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NEA Letter for House Subcommittee Hearing, “America’s Report Card: Oversight of K-12 Public Education”

Some in Congress are using divisive issues to take the focus away from ensuring that all students have a challenging and inspiring education that fuels their desire to learn.
Submitted on: February 1, 2024

Subcommittee on Health Care and Financial Services 
U.S. House of Representatives
Washington, DC 20515

Dear Representative: 

On behalf of the National Education Association’s 3 million members and the 50 million students they teach and support in public schools in 14,000 communities, we appreciate the opportunity to offer comments for the subcommittee’s January 30 hearing, “America’s Report Card: Oversight of K-12 Public Education.”

The onslaught of the once-in-a-lifetime global COVID pandemic upended all our lives, leaving students especially shaken. While deaths, serious illness, uncertainty, and panic were steadily rising, educators devoted themselves to meeting the unprecedented challenges students and families faced. Teachers managed the hurried transition from in-person to distance, and later hybrid, learning. Schools prepared and delivered nutritious meals to students in need. They distributed devices and other supplies in their communities. They secured Wi-Fi hotspots to keep students connected. These and other efforts kept students—and families—from isolation and eased suffering. Now, four years since the pandemic emerged, educators are dedicated to meeting their students’ academic needs and helping them heal from the trauma they endured at a time of intense upheaval and loss. 

Yet, instead of supporting students and the educators who teach and nurture them, some in Congress are looking for scapegoats and distractions. Students and families are desperate for lawmakers’ attention, commitment, and creativity. Unfortunately, too many members of this body are using divisive issues to take the focus away from our most critical mission: Ensuring that all students, no matter where they live or what their economic status, have a challenging education that sparks their imagination, provides opportunities to explore and develop their talents, and fuels their desire to learn—especially following the disruption of the pandemic.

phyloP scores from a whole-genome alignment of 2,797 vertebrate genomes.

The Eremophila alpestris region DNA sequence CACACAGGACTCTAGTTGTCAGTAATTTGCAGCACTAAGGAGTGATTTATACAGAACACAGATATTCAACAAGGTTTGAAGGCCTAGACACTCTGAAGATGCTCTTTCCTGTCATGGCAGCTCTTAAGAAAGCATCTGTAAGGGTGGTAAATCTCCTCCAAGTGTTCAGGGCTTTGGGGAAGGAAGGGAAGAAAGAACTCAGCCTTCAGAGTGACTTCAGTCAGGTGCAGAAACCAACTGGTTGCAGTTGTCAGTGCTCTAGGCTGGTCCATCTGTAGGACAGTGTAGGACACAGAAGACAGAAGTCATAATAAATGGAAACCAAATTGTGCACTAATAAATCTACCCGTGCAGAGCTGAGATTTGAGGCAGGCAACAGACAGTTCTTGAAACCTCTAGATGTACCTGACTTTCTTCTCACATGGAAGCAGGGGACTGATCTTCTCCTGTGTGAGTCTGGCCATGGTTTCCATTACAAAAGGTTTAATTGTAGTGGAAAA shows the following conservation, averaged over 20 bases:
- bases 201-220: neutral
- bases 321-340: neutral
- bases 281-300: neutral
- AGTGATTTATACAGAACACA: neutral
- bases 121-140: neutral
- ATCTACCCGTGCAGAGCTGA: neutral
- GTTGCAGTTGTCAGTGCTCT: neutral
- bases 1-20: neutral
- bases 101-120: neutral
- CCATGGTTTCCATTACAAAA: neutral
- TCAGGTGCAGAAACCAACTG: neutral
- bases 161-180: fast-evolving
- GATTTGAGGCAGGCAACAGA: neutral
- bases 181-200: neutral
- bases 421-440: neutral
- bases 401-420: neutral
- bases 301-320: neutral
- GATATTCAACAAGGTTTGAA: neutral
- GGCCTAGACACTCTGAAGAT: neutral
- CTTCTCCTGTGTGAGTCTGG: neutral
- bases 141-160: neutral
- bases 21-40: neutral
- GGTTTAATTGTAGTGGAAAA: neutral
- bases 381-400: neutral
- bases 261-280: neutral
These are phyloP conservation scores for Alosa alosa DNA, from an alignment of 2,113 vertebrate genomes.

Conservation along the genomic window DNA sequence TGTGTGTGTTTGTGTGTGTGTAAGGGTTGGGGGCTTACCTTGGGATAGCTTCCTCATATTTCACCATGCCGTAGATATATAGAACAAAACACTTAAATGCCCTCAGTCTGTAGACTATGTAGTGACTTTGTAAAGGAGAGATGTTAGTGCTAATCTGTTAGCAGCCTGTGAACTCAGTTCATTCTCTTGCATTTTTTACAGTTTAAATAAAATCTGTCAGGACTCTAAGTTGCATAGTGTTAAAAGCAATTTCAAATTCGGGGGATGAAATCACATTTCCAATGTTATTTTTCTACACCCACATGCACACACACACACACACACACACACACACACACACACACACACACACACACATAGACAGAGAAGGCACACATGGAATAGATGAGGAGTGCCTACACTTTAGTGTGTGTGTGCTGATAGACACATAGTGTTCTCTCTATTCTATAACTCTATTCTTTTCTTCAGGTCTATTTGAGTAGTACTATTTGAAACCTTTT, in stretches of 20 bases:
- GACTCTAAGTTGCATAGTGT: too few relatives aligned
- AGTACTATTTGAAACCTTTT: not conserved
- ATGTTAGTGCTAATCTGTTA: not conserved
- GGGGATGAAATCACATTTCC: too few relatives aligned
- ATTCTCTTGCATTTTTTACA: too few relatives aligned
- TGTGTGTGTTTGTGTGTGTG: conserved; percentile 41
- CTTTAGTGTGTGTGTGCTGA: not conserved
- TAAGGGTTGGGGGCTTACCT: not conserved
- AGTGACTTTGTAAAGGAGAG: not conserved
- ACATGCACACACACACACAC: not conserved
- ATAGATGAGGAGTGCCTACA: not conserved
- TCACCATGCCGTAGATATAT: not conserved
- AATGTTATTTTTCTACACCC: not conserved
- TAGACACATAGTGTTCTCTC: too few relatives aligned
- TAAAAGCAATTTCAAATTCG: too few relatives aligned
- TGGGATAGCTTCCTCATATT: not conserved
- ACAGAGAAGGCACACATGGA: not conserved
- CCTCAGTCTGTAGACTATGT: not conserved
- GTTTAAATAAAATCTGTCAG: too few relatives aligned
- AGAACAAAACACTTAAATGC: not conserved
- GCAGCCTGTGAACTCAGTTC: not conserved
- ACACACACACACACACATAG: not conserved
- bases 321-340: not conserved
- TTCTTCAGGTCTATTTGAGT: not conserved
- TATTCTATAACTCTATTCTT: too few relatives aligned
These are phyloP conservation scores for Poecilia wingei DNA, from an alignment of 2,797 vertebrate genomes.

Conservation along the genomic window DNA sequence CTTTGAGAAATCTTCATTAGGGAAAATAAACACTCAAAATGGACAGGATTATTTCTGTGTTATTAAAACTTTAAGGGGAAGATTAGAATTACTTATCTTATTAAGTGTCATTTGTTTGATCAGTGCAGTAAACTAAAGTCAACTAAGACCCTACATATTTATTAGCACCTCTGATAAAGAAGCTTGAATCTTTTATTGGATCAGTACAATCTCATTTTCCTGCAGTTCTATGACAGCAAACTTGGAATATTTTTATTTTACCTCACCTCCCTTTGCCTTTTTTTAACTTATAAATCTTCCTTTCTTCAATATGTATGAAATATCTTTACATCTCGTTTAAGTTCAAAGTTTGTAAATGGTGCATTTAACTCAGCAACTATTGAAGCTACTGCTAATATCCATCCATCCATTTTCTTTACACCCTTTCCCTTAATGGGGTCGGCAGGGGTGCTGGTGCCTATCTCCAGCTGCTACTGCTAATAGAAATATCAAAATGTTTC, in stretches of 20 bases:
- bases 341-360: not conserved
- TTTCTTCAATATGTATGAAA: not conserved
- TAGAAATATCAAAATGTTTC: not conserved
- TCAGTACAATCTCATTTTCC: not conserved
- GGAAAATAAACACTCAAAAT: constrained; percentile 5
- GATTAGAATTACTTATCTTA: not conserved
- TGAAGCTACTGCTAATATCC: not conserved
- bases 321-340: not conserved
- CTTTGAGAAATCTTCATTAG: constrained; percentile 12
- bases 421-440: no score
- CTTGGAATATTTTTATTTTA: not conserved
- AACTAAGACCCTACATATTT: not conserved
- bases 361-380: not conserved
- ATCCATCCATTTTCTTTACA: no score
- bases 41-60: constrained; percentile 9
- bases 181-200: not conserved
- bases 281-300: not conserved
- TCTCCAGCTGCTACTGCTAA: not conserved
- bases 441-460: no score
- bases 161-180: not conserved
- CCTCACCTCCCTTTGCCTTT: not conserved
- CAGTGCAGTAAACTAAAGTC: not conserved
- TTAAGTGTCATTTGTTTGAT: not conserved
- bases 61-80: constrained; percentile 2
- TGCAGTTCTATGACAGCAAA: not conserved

As students continue to recover from pandemic-caused learning disruption, the House majority has done nothing to address longstanding inequities that mean some students have a smorgasbord of opportunities in their schools, while others—particularly those in low-income communities—sometimes lack even the basics. We note that the majority’s proposed education budget would slash Title I by 80 percent and cut overall funding by 30 percent through not investing in services that we know work, such as tutoring and after-school programs. The majority has also opposed efforts to support mental health services, essentially abandoning America’s most vulnerable students. If the goal is to position young people for success, this is surely the worst course of action to take.

Parents are demanding more from this Congress. They want students to have the resources they deserve and the opportunities to pursue their dreams. They want their children’s schools to be safe from gun violence, places were students are free to learn and experienced educators are free to teach. If you are serious about educating and uplifting America’s students, please focus on what they truly need.

Marc Egan
Director of Government Relations
National Education Association

National Education Association

Great public schools for every student

The National Education Association (NEA), the nation's largest professional employee organization, is committed to advancing the cause of public education. NEA's 3 million members work at every level of education—from pre-school to university graduate programs. NEA has affiliate organizations in every state and in more than 14,000 communities across the United States.